This month, thousands of power grid operators were challenged to respond to an imaginary assault on the nation's electrical networks. The consequences of the Pearl Harbor-scale war game were said to be devastating.
Lessons learned from the exercise will be issued in several months by the GridEx III organizer, the North American Electric Reliability Corp. (NERC), the grid's federally designated security monitor. Still, an unstated message that emerged from the GridEx III exercise is, "Don't hit us yet. We aren't ready."
That's also the takeaway from a new book by television journalist Ted Koppel, "Lights Out." And it's a conclusion reached by scores of officials and experts who have been sounding the alarm at security conferences and at hearings on Capitol Hill. With cyberattacks and defenses constantly evolving, they warn that staying on top of the threat is an undeclared war with no end.
Gerry Cauley, NERC's chief executive, told reporters after the first day of GridEx III on Nov. 18 that the severity of the game had been dialed way up to stress operators and expose weak points. A coordinated physical and cyberattack on the magnitude of the GridEx III scenario would be "very rare and very difficult" to execute, Cauley said.
But what about a much more limited attack directed against a single city's power infrastructure?
Koppel's book tour has been a tour de force since late October. PBS, C-SPAN and "CBS This Morning" have pumped into America's living rooms his warnings about an insecure electric grid and the government's lack of preparedness in the event of a major attack.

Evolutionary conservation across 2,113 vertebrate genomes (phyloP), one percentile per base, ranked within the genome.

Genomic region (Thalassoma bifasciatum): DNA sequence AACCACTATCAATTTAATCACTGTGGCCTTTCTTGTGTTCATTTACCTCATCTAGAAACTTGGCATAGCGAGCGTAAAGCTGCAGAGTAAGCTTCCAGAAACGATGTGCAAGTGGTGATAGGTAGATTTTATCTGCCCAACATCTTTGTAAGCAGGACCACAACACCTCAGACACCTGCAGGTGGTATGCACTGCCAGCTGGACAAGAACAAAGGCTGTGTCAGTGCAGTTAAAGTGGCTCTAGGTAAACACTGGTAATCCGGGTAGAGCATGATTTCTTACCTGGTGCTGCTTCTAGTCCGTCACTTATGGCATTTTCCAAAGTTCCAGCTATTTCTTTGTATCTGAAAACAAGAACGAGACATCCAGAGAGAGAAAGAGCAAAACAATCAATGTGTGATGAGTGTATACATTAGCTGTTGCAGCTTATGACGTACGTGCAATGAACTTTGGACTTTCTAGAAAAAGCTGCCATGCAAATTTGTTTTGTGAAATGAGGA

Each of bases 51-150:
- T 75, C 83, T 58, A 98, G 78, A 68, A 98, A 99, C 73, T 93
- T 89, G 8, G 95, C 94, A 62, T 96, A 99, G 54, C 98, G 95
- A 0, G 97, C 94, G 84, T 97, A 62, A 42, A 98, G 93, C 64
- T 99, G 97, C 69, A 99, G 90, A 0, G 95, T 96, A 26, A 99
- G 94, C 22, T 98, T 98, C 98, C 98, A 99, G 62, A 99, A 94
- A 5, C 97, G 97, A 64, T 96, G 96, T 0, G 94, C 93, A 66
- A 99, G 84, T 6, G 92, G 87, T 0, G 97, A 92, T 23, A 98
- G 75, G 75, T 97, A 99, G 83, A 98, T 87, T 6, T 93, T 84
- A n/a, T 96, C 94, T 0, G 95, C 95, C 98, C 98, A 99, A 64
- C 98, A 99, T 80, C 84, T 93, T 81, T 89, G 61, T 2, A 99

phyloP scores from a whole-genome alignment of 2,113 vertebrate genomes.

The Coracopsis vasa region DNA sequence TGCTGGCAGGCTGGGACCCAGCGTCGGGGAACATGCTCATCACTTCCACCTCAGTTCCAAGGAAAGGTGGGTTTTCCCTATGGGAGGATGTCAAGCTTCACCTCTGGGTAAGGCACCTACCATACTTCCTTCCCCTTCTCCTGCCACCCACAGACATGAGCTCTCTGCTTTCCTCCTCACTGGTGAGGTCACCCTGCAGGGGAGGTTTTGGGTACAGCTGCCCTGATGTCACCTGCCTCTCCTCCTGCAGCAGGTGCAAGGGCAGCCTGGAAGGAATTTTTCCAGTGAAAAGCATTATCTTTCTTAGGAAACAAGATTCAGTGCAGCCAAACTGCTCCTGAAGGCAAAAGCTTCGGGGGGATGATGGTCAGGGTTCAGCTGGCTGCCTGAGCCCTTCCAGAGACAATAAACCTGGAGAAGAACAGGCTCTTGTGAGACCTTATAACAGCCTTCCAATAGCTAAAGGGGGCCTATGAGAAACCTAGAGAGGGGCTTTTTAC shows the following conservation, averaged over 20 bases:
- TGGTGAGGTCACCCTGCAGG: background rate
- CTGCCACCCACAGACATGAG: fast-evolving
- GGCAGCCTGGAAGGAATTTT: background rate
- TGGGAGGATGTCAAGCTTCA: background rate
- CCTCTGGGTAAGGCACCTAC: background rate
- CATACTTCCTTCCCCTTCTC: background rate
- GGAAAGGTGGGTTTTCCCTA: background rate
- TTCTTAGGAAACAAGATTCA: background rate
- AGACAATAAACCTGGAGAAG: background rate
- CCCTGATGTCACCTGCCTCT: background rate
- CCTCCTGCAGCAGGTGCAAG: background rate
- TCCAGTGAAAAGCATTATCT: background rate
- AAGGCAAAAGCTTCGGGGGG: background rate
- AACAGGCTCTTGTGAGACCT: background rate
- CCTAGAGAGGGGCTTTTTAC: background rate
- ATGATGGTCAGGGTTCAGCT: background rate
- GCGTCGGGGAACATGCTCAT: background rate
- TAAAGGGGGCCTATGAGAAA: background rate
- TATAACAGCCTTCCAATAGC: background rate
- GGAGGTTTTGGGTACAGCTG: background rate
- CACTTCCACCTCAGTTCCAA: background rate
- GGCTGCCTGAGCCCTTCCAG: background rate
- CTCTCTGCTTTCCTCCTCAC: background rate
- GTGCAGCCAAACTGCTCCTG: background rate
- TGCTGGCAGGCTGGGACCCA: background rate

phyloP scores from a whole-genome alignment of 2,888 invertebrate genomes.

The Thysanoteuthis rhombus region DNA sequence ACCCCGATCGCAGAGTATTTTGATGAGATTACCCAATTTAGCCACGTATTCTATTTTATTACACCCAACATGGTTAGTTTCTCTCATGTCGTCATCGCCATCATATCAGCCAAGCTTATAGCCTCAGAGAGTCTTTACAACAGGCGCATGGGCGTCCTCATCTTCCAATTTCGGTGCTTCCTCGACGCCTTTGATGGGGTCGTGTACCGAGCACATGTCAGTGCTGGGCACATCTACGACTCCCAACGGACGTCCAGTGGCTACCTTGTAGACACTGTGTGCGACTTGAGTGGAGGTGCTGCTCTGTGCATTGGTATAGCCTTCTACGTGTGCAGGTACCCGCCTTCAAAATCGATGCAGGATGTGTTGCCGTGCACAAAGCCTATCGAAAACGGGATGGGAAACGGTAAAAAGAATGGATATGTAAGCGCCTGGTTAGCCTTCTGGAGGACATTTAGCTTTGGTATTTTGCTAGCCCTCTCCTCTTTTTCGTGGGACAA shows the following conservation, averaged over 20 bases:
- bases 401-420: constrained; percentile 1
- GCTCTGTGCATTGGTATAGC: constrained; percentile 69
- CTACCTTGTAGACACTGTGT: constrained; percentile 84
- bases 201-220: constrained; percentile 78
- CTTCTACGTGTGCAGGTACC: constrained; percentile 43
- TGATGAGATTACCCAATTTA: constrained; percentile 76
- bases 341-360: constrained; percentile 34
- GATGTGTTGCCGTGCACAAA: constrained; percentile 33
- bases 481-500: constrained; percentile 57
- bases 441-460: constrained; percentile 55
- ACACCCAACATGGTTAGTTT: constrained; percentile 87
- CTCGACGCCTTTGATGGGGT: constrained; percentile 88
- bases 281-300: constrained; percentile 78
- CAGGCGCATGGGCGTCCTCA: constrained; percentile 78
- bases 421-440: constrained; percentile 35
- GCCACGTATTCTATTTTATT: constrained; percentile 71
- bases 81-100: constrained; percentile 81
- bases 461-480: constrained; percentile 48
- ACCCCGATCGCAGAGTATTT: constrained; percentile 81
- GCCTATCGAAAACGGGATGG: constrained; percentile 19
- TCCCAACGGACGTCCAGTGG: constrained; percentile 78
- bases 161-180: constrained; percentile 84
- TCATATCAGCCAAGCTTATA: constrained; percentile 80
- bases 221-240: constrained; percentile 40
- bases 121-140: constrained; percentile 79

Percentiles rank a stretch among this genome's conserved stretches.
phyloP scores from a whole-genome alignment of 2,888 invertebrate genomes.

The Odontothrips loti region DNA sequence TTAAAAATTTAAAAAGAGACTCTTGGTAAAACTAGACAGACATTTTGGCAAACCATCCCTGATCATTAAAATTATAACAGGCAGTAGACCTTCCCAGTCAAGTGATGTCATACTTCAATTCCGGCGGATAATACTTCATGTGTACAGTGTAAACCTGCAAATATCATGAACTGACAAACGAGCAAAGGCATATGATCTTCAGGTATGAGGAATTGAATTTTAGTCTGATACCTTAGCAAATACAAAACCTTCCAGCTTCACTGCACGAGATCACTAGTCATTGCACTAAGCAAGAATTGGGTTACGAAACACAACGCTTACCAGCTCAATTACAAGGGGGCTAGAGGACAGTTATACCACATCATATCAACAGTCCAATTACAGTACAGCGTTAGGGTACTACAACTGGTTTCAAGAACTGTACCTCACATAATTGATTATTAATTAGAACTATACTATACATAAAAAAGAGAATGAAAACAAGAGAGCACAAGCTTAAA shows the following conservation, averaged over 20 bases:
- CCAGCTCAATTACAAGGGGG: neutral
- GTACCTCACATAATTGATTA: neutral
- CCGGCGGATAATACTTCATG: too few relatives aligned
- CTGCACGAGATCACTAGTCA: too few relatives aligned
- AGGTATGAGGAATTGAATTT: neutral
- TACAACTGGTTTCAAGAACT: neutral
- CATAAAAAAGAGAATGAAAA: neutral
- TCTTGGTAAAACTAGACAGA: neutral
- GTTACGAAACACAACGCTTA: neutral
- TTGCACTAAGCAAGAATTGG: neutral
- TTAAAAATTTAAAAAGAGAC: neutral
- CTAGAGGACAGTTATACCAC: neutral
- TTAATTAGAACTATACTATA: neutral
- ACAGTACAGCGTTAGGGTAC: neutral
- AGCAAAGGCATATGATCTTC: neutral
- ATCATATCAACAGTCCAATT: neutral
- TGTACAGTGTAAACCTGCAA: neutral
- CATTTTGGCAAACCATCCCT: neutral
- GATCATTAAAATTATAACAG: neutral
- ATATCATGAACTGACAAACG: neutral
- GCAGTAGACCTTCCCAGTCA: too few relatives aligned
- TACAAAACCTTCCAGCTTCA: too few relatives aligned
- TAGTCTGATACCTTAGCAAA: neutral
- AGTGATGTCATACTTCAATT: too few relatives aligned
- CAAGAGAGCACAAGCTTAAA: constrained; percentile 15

Some of the authorities Koppel quotes say that even a single successful cyber and physical attack could disable critical generation and transmission equipment for weeks or more. Grocery stores, pharmacies, gasoline stations, cellphone service, elevators and workplaces would go without power. Hospitals, police and fire stations, and emergency shelters that had backup generators would have to find fuel suppliers that weren't themselves without power.
Koppel goes on to assert that government agencies at all levels are not prepared to deal with the human crises that would follow from a blackout in a major U.S. city that lasted more than a few days. The result could be mass evacuation of a million people, rivaling or exceeding those in New Orleans during Hurricane Katrina.
Koppel does not dig into the details of the debate about the electric grid's exposure to a mass attack. He does quote some very worried experts.
When he asked Janet Napolitano, the former Department of Homeland Security secretary, what chance there was that a nation-state or independent actor could knock out part of the power networks, she replied, "Very high -- 80 percent, 90 percent. You know, very, very high."
On the other side, he quotes a "very senior" industry executive unwilling to be named who downplayed the risks of a cascading outage across large parts of North America. Yet this official wasn't as confident about the likelihood of a more limited but still crippling assault.
"I almost guarantee you," the official said, "they're not going to be able to create widespread damage -- I mean, when you say, 'take down the grid,' you know, Long Island could go out. It could go black, but the rest of the United States wouldn't."